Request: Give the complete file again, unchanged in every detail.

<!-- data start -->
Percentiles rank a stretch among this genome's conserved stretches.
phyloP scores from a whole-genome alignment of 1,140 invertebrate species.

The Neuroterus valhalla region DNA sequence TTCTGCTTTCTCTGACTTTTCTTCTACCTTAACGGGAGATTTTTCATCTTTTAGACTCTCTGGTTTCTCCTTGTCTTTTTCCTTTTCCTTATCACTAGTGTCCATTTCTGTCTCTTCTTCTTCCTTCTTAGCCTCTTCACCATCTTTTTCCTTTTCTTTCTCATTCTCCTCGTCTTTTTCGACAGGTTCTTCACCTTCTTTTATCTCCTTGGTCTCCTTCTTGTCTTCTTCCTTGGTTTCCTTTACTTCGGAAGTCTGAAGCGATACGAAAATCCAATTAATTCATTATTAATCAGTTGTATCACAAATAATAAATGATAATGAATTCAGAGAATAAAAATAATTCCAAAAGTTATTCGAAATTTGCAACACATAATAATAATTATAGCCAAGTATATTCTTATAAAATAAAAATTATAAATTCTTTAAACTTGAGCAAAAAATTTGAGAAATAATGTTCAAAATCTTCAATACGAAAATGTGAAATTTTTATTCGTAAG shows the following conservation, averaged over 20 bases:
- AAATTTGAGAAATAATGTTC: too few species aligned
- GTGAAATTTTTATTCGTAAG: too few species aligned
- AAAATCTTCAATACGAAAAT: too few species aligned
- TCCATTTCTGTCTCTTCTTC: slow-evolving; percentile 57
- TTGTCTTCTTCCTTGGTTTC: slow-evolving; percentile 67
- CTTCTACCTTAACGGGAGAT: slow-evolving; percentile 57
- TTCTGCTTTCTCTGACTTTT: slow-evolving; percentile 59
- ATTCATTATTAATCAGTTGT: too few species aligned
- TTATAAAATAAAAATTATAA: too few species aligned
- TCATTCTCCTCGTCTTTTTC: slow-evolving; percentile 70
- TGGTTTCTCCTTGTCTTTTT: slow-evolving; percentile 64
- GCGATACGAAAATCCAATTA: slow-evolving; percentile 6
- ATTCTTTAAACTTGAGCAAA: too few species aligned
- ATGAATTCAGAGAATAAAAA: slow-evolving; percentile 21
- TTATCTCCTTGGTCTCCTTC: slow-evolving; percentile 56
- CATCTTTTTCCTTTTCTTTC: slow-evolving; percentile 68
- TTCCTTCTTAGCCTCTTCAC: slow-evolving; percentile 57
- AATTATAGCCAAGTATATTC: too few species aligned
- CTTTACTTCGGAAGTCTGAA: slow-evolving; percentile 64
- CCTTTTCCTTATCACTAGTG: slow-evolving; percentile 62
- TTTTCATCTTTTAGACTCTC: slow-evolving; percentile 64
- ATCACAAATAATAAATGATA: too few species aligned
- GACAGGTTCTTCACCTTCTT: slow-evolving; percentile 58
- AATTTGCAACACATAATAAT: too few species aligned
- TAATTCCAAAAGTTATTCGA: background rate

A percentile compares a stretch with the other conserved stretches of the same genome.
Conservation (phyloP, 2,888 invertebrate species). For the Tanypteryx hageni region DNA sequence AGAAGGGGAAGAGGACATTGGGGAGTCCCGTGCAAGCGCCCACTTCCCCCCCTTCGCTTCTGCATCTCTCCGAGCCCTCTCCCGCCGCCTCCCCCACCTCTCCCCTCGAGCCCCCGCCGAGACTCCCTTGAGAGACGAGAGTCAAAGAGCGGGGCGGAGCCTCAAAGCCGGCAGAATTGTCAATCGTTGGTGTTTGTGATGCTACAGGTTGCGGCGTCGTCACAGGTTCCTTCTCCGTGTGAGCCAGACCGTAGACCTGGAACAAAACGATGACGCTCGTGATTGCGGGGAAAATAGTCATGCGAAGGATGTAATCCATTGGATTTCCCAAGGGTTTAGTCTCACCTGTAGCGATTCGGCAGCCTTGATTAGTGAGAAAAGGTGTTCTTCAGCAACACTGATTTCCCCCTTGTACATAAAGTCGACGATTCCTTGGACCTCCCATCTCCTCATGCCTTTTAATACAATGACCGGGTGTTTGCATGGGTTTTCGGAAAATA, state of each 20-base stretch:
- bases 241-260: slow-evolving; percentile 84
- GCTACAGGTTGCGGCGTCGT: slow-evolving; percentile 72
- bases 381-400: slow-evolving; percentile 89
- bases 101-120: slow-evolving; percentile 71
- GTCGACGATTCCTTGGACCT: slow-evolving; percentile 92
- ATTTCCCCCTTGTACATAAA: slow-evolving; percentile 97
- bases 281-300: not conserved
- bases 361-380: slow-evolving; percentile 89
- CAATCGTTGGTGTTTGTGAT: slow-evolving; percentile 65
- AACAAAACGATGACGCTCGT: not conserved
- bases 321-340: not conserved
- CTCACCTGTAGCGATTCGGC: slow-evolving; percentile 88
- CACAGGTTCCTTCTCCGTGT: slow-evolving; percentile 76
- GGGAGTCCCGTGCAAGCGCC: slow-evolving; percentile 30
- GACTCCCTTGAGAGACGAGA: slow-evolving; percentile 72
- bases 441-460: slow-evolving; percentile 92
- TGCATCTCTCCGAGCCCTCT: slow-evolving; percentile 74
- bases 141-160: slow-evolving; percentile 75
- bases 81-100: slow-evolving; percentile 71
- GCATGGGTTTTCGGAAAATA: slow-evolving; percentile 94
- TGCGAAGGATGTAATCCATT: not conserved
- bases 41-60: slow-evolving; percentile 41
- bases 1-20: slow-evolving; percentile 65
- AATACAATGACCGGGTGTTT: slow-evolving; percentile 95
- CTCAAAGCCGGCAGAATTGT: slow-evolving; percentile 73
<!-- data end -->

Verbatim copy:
Percentiles rank a stretch among this genome's conserved stretches.
phyloP scores from a whole-genome alignment of 1,140 invertebrate species.

The Neuroterus valhalla region DNA sequence TTCTGCTTTCTCTGACTTTTCTTCTACCTTAACGGGAGATTTTTCATCTTTTAGACTCTCTGGTTTCTCCTTGTCTTTTTCCTTTTCCTTATCACTAGTGTCCATTTCTGTCTCTTCTTCTTCCTTCTTAGCCTCTTCACCATCTTTTTCCTTTTCTTTCTCATTCTCCTCGTCTTTTTCGACAGGTTCTTCACCTTCTTTTATCTCCTTGGTCTCCTTCTTGTCTTCTTCCTTGGTTTCCTTTACTTCGGAAGTCTGAAGCGATACGAAAATCCAATTAATTCATTATTAATCAGTTGTATCACAAATAATAAATGATAATGAATTCAGAGAATAAAAATAATTCCAAAAGTTATTCGAAATTTGCAACACATAATAATAATTATAGCCAAGTATATTCTTATAAAATAAAAATTATAAATTCTTTAAACTTGAGCAAAAAATTTGAGAAATAATGTTCAAAATCTTCAATACGAAAATGTGAAATTTTTATTCGTAAG shows the following conservation, averaged over 20 bases:
- AAATTTGAGAAATAATGTTC: too few species aligned
- GTGAAATTTTTATTCGTAAG: too few species aligned
- AAAATCTTCAATACGAAAAT: too few species aligned
- TCCATTTCTGTCTCTTCTTC: slow-evolving; percentile 57
- TTGTCTTCTTCCTTGGTTTC: slow-evolving; percentile 67
- CTTCTACCTTAACGGGAGAT: slow-evolving; percentile 57
- TTCTGCTTTCTCTGACTTTT: slow-evolving; percentile 59
- ATTCATTATTAATCAGTTGT: too few species aligned
- TTATAAAATAAAAATTATAA: too few species aligned
- TCATTCTCCTCGTCTTTTTC: slow-evolving; percentile 70
- TGGTTTCTCCTTGTCTTTTT: slow-evolving; percentile 64
- GCGATACGAAAATCCAATTA: slow-evolving; percentile 6
- ATTCTTTAAACTTGAGCAAA: too few species aligned
- ATGAATTCAGAGAATAAAAA: slow-evolving; percentile 21
- TTATCTCCTTGGTCTCCTTC: slow-evolving; percentile 56
- CATCTTTTTCCTTTTCTTTC: slow-evolving; percentile 68
- TTCCTTCTTAGCCTCTTCAC: slow-evolving; percentile 57
- AATTATAGCCAAGTATATTC: too few species aligned
- CTTTACTTCGGAAGTCTGAA: slow-evolving; percentile 64
- CCTTTTCCTTATCACTAGTG: slow-evolving; percentile 62
- TTTTCATCTTTTAGACTCTC: slow-evolving; percentile 64
- ATCACAAATAATAAATGATA: too few species aligned
- GACAGGTTCTTCACCTTCTT: slow-evolving; percentile 58
- AATTTGCAACACATAATAAT: too few species aligned
- TAATTCCAAAAGTTATTCGA: background rate

A percentile compares a stretch with the other conserved stretches of the same genome.
Conservation (phyloP, 2,888 invertebrate species). For the Tanypteryx hageni region DNA sequence AGAAGGGGAAGAGGACATTGGGGAGTCCCGTGCAAGCGCCCACTTCCCCCCCTTCGCTTCTGCATCTCTCCGAGCCCTCTCCCGCCGCCTCCCCCACCTCTCCCCTCGAGCCCCCGCCGAGACTCCCTTGAGAGACGAGAGTCAAAGAGCGGGGCGGAGCCTCAAAGCCGGCAGAATTGTCAATCGTTGGTGTTTGTGATGCTACAGGTTGCGGCGTCGTCACAGGTTCCTTCTCCGTGTGAGCCAGACCGTAGACCTGGAACAAAACGATGACGCTCGTGATTGCGGGGAAAATAGTCATGCGAAGGATGTAATCCATTGGATTTCCCAAGGGTTTAGTCTCACCTGTAGCGATTCGGCAGCCTTGATTAGTGAGAAAAGGTGTTCTTCAGCAACACTGATTTCCCCCTTGTACATAAAGTCGACGATTCCTTGGACCTCCCATCTCCTCATGCCTTTTAATACAATGACCGGGTGTTTGCATGGGTTTTCGGAAAATA, state of each 20-base stretch:
- bases 241-260: slow-evolving; percentile 84
- GCTACAGGTTGCGGCGTCGT: slow-evolving; percentile 72
- bases 381-400: slow-evolving; percentile 89
- bases 101-120: slow-evolving; percentile 71
- GTCGACGATTCCTTGGACCT: slow-evolving; percentile 92
- ATTTCCCCCTTGTACATAAA: slow-evolving; percentile 97
- bases 281-300: not conserved
- bases 361-380: slow-evolving; percentile 89
- CAATCGTTGGTGTTTGTGAT: slow-evolving; percentile 65
- AACAAAACGATGACGCTCGT: not conserved
- bases 321-340: not conserved
- CTCACCTGTAGCGATTCGGC: slow-evolving; percentile 88
- CACAGGTTCCTTCTCCGTGT: slow-evolving; percentile 76
- GGGAGTCCCGTGCAAGCGCC: slow-evolving; percentile 30
- GACTCCCTTGAGAGACGAGA: slow-evolving; percentile 72
- bases 441-460: slow-evolving; percentile 92
- TGCATCTCTCCGAGCCCTCT: slow-evolving; percentile 74
- bases 141-160: slow-evolving; percentile 75
- bases 81-100: slow-evolving; percentile 71
- GCATGGGTTTTCGGAAAATA: slow-evolving; percentile 94
- TGCGAAGGATGTAATCCATT: not conserved
- bases 41-60: slow-evolving; percentile 41
- bases 1-20: slow-evolving; percentile 65
- AATACAATGACCGGGTGTTT: slow-evolving; percentile 95
- CTCAAAGCCGGCAGAATTGT: slow-evolving; percentile 73